Originally published in ET Tech, India
The diversity and complexity of ordinary life in an average developing economy gives bold entrepreneurs and investors a compelling, reason to train their sights on these countries. The variety and urgent nature of problems that these economies present — and at the scale that they do — demand a quick turn-around of entrepreneurial solutions that are simultaneously inventive , affordable, and scalable.
So, whether it is about unearthing solutions to provide safe, easy ways to bank, have groceries delivered at your doorstep, deliver tech-based education for children unable to attend school, enable remote access to specialized diagnostic services in remote parts, or provide new modes of efficient transport for urban residents — developing economies have it all.
To make these possibilities more challenging is another given: developing economies often have fuzzy and unclear regulations regarding business models and lack the infrastructure to support them. Although hazardous, the lack of clarity turns into an advantage for innovative entrepreneurs who are ready to take on some calculated risk. It provides them with an opportunity to push the envelope in terms of edgy new ideas, typically out of bounds in developed economies due to the prevalence of heavy and strict regulations.
So why is it that there isn’t as much traction in the start-up space in these economies as there should be given the existence of these conducive factors and what is it that can be done differently to maximize the potential they intrinsically have?
Unlike in the US, several developing economies are home to cultures that discourage and look down on failure. Not being able to succeed at a public venture is associated with shame and guilt. The customary expectation is that whoever (or whatever) fails must learn a lesson to never try his or her hands at another endeavor again. But this clearly goes against the grain of what lies at the heart of entrepreneurship: of building a new company based on a new, untested idea that aims to solve a problem with the hope that it will eventually, after a few possible rough turns, take off.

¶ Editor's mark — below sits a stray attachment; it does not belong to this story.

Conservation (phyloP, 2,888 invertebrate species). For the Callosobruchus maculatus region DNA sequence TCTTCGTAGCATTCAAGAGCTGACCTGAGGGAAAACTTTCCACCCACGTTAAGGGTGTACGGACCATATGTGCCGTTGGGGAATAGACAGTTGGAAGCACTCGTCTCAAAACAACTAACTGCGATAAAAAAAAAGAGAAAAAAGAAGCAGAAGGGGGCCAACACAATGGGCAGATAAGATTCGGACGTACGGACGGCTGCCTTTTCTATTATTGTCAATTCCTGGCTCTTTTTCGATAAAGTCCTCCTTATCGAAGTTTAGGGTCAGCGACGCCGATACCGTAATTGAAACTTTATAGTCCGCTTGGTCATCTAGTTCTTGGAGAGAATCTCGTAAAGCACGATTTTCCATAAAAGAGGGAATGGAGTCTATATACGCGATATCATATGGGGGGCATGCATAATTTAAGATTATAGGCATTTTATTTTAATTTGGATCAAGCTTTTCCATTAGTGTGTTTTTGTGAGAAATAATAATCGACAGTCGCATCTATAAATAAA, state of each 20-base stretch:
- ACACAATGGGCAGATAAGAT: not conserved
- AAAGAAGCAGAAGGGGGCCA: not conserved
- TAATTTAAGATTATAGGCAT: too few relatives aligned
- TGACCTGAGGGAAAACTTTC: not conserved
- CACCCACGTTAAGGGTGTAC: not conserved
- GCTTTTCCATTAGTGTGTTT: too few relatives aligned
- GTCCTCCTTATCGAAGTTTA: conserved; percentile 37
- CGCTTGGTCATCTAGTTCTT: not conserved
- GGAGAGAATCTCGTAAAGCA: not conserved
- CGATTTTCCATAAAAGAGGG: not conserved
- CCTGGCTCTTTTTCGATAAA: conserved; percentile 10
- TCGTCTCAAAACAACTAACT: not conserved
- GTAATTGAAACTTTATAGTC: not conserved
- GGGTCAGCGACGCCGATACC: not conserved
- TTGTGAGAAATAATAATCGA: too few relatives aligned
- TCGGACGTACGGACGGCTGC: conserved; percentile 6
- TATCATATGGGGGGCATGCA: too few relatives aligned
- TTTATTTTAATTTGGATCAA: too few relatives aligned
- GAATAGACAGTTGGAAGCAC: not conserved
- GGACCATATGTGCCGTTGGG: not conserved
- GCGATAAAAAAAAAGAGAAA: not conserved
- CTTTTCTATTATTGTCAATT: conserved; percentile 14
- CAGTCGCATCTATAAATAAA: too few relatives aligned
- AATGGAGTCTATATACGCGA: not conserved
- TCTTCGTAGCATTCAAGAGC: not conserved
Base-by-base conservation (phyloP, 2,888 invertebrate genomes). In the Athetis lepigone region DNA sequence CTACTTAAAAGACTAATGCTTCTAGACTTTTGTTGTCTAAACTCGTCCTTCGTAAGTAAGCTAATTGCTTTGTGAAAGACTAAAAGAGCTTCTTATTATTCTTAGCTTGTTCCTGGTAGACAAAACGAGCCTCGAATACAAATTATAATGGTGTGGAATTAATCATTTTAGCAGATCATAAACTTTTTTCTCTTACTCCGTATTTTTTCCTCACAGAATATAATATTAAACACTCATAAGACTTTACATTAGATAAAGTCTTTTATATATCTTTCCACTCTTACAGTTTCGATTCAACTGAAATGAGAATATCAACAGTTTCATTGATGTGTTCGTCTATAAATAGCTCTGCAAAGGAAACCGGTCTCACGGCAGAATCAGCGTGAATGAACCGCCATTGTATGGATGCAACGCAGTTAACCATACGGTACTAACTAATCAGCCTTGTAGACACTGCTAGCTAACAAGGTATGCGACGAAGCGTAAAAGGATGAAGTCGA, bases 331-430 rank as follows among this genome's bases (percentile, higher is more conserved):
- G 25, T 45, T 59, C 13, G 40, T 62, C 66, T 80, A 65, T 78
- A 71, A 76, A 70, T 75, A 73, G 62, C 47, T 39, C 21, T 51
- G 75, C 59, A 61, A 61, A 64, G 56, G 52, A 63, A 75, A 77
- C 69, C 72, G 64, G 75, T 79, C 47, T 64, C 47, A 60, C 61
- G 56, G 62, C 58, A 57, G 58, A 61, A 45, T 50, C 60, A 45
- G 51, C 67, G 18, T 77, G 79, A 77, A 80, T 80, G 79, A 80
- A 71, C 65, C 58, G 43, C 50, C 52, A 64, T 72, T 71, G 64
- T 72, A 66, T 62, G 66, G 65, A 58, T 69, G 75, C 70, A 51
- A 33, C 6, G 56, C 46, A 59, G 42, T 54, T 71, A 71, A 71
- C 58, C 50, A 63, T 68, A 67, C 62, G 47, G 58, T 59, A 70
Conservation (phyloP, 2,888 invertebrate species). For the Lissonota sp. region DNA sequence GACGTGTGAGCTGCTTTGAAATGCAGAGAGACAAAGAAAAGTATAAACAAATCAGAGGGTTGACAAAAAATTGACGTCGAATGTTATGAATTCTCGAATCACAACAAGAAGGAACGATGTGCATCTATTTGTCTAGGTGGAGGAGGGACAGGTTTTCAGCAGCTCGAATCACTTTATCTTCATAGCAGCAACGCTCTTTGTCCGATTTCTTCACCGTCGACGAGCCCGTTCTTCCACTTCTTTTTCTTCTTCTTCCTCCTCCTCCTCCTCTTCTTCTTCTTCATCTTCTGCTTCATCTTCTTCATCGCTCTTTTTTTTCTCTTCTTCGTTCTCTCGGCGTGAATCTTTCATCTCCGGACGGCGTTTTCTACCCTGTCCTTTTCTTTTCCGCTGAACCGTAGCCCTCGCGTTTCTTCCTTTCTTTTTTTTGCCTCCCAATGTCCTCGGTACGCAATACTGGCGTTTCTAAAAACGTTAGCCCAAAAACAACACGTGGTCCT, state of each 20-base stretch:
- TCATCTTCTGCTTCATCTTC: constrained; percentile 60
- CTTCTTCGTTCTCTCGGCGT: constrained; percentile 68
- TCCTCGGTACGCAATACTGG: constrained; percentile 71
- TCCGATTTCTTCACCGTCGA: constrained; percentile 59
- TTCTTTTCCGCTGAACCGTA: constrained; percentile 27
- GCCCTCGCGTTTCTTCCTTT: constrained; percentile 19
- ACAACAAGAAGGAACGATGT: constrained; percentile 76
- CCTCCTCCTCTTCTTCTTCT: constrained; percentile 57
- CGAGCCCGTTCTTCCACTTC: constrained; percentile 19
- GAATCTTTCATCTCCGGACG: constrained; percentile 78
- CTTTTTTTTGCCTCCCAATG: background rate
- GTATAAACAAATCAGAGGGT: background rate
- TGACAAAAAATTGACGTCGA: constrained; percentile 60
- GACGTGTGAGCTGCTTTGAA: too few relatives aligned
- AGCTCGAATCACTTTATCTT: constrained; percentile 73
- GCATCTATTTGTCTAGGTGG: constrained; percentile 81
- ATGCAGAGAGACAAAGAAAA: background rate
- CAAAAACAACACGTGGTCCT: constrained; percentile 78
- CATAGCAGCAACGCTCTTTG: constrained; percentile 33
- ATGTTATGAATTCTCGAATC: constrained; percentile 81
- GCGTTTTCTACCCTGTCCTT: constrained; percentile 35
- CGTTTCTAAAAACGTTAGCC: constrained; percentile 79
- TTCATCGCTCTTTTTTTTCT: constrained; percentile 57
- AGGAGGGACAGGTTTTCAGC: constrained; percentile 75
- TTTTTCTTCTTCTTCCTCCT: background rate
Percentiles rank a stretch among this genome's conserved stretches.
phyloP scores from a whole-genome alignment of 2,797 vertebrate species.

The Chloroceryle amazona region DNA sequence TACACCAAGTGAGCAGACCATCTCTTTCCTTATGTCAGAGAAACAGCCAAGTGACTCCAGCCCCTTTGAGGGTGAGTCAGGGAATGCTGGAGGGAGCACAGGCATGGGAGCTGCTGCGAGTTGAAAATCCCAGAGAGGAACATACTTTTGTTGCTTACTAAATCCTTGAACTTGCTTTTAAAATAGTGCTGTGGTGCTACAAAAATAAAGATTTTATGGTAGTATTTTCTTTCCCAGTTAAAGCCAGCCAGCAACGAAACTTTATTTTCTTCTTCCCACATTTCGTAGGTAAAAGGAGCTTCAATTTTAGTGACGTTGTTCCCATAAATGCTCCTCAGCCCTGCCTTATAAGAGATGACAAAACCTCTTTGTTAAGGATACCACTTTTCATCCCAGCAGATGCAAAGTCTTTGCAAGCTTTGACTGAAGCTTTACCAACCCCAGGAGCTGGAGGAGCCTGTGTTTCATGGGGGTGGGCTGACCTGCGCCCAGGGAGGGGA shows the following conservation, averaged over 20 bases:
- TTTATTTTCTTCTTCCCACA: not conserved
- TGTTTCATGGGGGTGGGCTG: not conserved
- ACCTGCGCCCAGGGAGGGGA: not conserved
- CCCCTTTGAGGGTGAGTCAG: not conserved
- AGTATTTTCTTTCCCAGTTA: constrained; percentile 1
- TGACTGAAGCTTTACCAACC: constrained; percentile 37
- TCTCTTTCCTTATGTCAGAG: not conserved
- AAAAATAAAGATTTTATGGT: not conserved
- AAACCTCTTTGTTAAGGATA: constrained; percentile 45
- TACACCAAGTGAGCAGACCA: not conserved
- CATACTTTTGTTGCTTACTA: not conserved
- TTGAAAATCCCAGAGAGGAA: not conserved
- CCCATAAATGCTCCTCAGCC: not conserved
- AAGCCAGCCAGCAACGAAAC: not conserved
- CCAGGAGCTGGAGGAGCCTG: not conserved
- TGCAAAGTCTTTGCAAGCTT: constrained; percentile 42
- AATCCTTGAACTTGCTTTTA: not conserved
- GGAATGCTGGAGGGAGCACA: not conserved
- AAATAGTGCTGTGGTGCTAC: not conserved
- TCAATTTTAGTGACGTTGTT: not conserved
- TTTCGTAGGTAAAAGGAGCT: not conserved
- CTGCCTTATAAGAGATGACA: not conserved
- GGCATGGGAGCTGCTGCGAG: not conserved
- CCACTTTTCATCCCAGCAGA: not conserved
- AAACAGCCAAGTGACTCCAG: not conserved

However, the last few years has seen some improvement on this front. The Mexican startup ecosystem for instance long known for such an approach, has begun to actively promote a culture more accepting of failure. This has encouraged a greater number of entrepreneurs to come on board and establish companies with varying levels of risk. Most however continue to believe that the edgiest ideas pose the greatest risk and therefore also the greatest danger to investors and founders. But our experience over the last five years spent investing in dozens of startups has shown us that truly innovative projects have a greater chance of succeeding simply because they are premised on better ideas. Projects that are not mere imitations of global sweethearts, but are authentic local startups, or well thought out applied models of new technologies, are able to establish a sound base and are more likely to steadily scale up, simply because they factor in the very nuances of a place and a people and the challenges they face every day in more accurate ways.
Compelling value propositions
Take for instance Weex, a Mexican virtual mobile operator that targets millennials. Established in 2015 from one of Coca-Cola’s global innovation programs, the company is now the fastest growing and third largest virtual mobile operator. It has successfully closed three rounds of investment with VCs and corporate investors.